Pat went back to the original equation: 3 + 4 = 7 and decided to

subtract 3 from both sides and got: 3 + 4 - 3 = 7 - 3.

Pat then did some arithmetic, and ended up with: 4 = 4.

Right away, Pat realized that this was something that could be applied

to new, different things. What Pat thought next was "what if I didn't

know one of the numbers?"

Pat was already familiar with equations like this: 3 + 4 = ?, and knew

that you could solve those equations.

What Pat decided to try was something a little different: ? - 4 = 7.

Pat knew from before that you can add or subtract the same number from

both sides of an equation (see above) and you'll still have a true

equation. So what Pat did was to add 4 to both sides of this equation

and got:

? - 4 + 4 = 7 + 4

After a little bit more arithmetic, Pat ended up with ? = 11.

So math is not just a bunch of memorization. If it's taught well, math

is just an extension of a few basic ideas to more and more complicated

applications. Algebra is not something new to learn, it's just another

way to do addition and subtraction and multiplication and division,

only with numbers and letters instead of just with numbers.

For a look at how complicated mathematical formulas are really just a

new way to look at old formulas you already know, check out:

Remembering Area Formulas

http://www.mathforum.org/dr.math/problems/summer.12.23.01.html

A classic example for me of how math is an exciting exploration of

simple ideas that leads you to interesting results is the "golden

ratio." The golden ratio is a number (about 1.62). If you make a

rectangle where one side is equal to some number (whatever number you

like) and the other is equal to that number times the golden ratio, it

turns out to be a really pretty rectangle (at least as pretty as

rectangles get). In fact, if I told you to just draw a rectangle on a

piece of paper, you'd probably draw one that came pretty close to the

golden ratio.

Also, if you then take that rectangle and cut it up into a square and

another rectangle, the new rectangle that you make will also have the

golden ratio. You can then take the new rectangle and do the same

thing to that, on down forever, and each rectangle you make doing that

will have the golden ratio. You can then connect the corners of these

rectangles you've made and it makes a really pretty spiral (called the

golden spiral) which has other neat mathematical properties.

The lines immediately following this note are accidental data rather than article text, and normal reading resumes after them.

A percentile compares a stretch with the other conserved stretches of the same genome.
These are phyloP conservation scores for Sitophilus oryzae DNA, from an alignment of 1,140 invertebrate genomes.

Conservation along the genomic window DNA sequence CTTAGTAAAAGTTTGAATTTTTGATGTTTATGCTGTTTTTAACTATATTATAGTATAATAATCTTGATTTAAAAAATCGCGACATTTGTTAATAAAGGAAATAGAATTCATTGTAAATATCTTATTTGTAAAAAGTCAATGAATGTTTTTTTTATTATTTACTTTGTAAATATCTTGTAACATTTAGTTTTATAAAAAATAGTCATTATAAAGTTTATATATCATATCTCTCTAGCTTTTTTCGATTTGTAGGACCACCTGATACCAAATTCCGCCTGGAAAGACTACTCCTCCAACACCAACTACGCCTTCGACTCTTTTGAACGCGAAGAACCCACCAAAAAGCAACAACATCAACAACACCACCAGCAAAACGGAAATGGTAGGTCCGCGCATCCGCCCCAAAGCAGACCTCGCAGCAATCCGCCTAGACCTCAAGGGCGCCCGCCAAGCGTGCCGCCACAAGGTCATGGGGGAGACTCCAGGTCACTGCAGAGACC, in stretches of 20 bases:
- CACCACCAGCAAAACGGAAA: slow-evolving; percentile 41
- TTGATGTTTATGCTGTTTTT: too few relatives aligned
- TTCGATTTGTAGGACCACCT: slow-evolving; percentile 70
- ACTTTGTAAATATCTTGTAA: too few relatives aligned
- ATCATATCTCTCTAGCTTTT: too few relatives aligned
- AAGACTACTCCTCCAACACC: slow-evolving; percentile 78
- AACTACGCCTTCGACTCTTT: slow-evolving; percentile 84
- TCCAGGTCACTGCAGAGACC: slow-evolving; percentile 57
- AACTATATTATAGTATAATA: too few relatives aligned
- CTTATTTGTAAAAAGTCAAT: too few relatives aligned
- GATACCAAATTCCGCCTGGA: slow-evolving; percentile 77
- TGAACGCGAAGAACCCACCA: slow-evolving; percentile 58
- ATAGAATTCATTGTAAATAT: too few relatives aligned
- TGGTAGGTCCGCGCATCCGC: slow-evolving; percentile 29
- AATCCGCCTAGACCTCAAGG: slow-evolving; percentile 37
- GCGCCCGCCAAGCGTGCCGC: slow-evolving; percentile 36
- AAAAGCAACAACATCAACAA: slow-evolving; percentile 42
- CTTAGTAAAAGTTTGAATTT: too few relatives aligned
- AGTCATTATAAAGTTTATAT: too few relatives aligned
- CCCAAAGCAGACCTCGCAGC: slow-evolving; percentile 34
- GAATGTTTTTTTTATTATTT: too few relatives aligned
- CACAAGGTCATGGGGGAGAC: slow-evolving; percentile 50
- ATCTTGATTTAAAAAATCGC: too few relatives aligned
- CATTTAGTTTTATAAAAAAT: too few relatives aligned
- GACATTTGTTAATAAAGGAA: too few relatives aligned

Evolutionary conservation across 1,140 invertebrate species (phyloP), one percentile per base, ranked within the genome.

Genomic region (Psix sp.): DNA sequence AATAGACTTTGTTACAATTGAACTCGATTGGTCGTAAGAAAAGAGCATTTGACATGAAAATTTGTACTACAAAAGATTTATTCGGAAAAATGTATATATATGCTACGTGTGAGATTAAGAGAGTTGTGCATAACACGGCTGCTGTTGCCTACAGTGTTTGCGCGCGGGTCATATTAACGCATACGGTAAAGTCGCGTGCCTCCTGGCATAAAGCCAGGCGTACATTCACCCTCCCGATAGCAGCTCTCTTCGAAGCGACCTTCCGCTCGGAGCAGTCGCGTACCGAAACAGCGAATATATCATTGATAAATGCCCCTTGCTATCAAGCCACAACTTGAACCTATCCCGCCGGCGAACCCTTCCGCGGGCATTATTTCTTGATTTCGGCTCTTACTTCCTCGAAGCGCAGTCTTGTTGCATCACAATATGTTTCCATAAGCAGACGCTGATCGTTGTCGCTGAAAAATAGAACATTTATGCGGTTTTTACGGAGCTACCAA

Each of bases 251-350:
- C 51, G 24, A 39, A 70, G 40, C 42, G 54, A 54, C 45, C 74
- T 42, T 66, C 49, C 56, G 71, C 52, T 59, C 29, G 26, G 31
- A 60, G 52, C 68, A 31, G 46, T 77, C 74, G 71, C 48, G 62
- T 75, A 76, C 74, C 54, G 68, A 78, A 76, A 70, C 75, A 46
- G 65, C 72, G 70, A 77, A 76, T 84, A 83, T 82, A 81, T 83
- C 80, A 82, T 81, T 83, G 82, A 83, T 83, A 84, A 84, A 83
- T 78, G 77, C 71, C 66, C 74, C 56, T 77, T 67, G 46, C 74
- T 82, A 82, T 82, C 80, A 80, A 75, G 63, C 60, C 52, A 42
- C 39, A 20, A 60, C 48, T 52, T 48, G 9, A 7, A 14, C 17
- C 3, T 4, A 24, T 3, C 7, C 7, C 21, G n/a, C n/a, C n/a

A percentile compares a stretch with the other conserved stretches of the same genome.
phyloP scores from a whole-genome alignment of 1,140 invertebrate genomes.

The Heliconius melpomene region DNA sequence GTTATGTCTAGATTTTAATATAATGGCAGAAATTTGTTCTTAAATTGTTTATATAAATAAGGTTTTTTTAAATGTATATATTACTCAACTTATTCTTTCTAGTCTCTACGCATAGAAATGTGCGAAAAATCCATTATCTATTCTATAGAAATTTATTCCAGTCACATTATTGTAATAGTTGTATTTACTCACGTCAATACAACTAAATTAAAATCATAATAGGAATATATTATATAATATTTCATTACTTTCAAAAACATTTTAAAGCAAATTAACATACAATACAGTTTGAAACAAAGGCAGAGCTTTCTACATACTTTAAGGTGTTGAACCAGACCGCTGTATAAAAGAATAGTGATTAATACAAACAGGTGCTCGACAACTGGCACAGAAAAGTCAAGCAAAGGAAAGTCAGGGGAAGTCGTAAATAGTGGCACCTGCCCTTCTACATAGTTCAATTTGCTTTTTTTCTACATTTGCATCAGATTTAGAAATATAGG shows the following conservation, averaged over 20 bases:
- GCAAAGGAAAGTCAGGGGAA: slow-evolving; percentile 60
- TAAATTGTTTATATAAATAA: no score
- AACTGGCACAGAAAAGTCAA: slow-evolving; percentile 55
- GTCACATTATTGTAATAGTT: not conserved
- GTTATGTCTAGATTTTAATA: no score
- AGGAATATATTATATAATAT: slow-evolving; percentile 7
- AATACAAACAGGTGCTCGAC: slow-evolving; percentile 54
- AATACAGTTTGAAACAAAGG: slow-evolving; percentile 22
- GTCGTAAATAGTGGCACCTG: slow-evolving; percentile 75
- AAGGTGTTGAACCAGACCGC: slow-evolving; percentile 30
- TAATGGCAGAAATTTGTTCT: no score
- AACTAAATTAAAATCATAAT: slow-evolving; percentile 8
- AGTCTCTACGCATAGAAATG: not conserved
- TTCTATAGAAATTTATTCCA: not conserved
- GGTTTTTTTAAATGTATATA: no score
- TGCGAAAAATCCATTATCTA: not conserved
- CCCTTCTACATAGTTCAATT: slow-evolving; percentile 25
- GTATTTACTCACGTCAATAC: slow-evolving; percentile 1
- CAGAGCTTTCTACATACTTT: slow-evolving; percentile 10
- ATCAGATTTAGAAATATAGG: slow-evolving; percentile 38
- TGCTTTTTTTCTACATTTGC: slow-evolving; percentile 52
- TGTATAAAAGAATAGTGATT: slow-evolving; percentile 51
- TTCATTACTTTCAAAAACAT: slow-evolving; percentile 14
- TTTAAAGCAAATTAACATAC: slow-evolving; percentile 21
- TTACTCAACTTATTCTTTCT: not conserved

So one day there was some guy named Fibonacci. And he thought of an

interesting way to make a sequence of numbers. You start with the

sequence {1, 1}. Then to get the next number of the sequence, you

just add the last two numbers in it together. So you get {1, 1, 2}.

Then you add the last two number of that sequence together to make a

new sequence {1, 1, 2, 3}. After a couple of more times, you'll end up

with {1, 1, 2, 3, 5, 8, 13}.

Now here's the cool part: One day someone asked themself what the

ratio is between each number in the Fibonacci sequence and the number

before it. So what that person did was take a number and divide it by

the one before. At first it didn't look too interesting, but the

person kept at it for a little while. As he got to bigger and bigger

numbers, he realized that the ratio of numbers in the Fibonacci

sequence gets closer and closer to the golden ratio. He then went on

to prove using calculus that as the numbers go on to infinity, the

ratio will EXACTLY approach the golden ratio.

Just imagine how exciting that must have been. To start with a simple

pattern like the Fibonacci sequence that anyone can understand and to

end up finding a ratio that has really cool mathematical properties

when you look at rectangles and spirals!

All of math is, as far as I see it, an exploration of what happens

when we assume certain basic "axioms" about the world and then see

what we get from that. There have been some very surprising results

that have opened the door to new questions about what our simple

assumptions and trivial starting places will take us next.

If you want to learn a bit more about the golden ratio and the

Fibonacci sequence, check out the Dr. Math FAQ:

Golden Ratio, Fibonacci Sequence

http://mathforum.org/dr.math/faq/faq.golden.ratio.html

So math really is important for your daily life, no matter what you

want to do. It's true that not everything you learn will be needed

later, but you never know what you'll want to do, and the more you

know and have to build on, the better off you'll be. Also, if you look

at it the right way, math is not a chore of memorization, it's a game

where you start with a few simple rules and see what more complicated

rules you can come up with using those simple tools.